Newseum Readies for Grand Opening

The Newseum, Washington’s newest museum, and one dedicated to the business of news, is now in the final stages of preparing for its April 11 formal opening.

A special tour of the 250,000 square foot Pennsylvania Avenue facility was held last month for members of the press, and even though workers continue to add the fine details, most of the vast amount of electronic gear is up and running.

Perhaps the most tangible of these is the 32,000 pound, 40-foot x 22-foot HD video display in the Newseum’s 90-foot high atrium lobby. Barco 6 mm LED technology was used and resolution is a full 1920x1080.

Fifteen theaters and two HD television studios will be part of the attraction for visitors to the facility. The larger of the studios spans 2,800 square feet and can accommodate a live audience of more than 100. The smaller studio is somewhat unconventional in its design, as one end is a floor-to-ceiling glass wall, with a commanding view of the U.S. Capitol. Thomson Grass Valley LDK-6000 cameras are used in the studios and GV 3 M/E Kalypso switchers form the nucleus of the control room configurations; there’s another GV single M/E Kalypso in the master control room.

ABC News plans to use this facility for airing its regular Sunday morning program, “This Week with George Stephanopoulos.”

(click thumbnail)The new Newseum includes four Thomson Grass Valley Kalypso switchers in its control rooms.The largest of the Newseum theatres can accommodate 535 persons and promises a “4D experience” for a portion of the audience. In addition to 3D projection and surround sound, a number of seats are designed to move on cue with projected earthquake activity, explosions and the like. There are also special fans and misting devices to add a lifelike touch to visual and aural content.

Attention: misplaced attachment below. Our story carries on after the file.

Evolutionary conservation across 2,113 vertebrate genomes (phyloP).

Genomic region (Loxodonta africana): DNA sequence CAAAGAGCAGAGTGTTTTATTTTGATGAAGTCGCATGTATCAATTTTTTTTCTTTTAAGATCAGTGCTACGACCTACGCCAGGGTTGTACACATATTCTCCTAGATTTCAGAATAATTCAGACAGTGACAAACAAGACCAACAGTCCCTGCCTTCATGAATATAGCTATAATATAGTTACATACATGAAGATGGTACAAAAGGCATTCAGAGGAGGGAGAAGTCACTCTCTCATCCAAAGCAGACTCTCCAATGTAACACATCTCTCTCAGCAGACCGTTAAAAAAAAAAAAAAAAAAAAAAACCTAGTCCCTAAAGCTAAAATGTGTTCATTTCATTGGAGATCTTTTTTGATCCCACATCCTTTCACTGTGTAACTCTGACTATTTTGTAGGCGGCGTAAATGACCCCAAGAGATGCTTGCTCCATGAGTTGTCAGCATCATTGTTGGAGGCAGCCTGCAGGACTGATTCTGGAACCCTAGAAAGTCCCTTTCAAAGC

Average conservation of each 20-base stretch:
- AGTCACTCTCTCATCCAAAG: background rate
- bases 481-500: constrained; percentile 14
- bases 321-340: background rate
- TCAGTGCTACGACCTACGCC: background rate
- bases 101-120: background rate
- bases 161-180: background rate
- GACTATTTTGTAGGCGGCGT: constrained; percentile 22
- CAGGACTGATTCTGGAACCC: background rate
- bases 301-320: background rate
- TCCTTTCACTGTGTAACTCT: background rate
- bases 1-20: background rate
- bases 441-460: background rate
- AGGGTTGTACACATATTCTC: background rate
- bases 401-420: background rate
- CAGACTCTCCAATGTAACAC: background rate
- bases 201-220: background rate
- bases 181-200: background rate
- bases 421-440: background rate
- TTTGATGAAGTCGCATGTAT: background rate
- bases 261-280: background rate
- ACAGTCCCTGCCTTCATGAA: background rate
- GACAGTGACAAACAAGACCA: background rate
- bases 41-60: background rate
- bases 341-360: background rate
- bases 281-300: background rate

Another of the theaters features a 90-foot wide by 10-foot high screen, which is illuminated by five video projectors. An electronic edge blending technique is used to provide a continuous extremely wide screen image.

There’s also a 1,225 square foot master control facility that “touches everything” in the Newseum and was designed and situated to be a very visible part of the museum tour.

Due to the large size of the facility and distances to be spanned in interconnecting equipment, fiber optic connectivity was a must. Some 100 miles of fiber were installed during the construction phase.

Once the doors are opened to the public, visitors will not only be able to observe live television operations and study newsgathering history via interactive kiosks, but will also have a chance to observe close up many artifacts unique to newsgathering and a free society. These include a CONUS I satellite truck, a Bell 206B helicopter set up for aerial newsgathering and telecasting and one of the largest sections from the Berlin Wall outside of Berlin (including a complete guard tower). There are some 6,214 news-related artifacts in the Newseum collection.

More than six years of planning and construction work went into the facility. Communications Engineering Inc. of Newington, Va. was responsible for design, integration and installation of all A/V broadcast systems.

James E. O'Neal

James E. O’Neal has more than 50 years of experience in the broadcast arena, serving for nearly 37 years as a television broadcast engineer and, following his retirement from that field in 2005, moving into journalism as technology editor for TV Technology for almost the next decade. He continues to provide content for this publication, as well as sister publication Radio World, and others.  He authored the chapter on HF shortwave radio for the 11th Edition of the NAB Engineering Handbook, and serves as editor-in-chief of the IEEE’s Broadcast Technology publication, and as associate editor of the SMPTE Motion Imaging Journal. He is a SMPTE Life Fellow, and a Life Member of the IEEE and the SBE.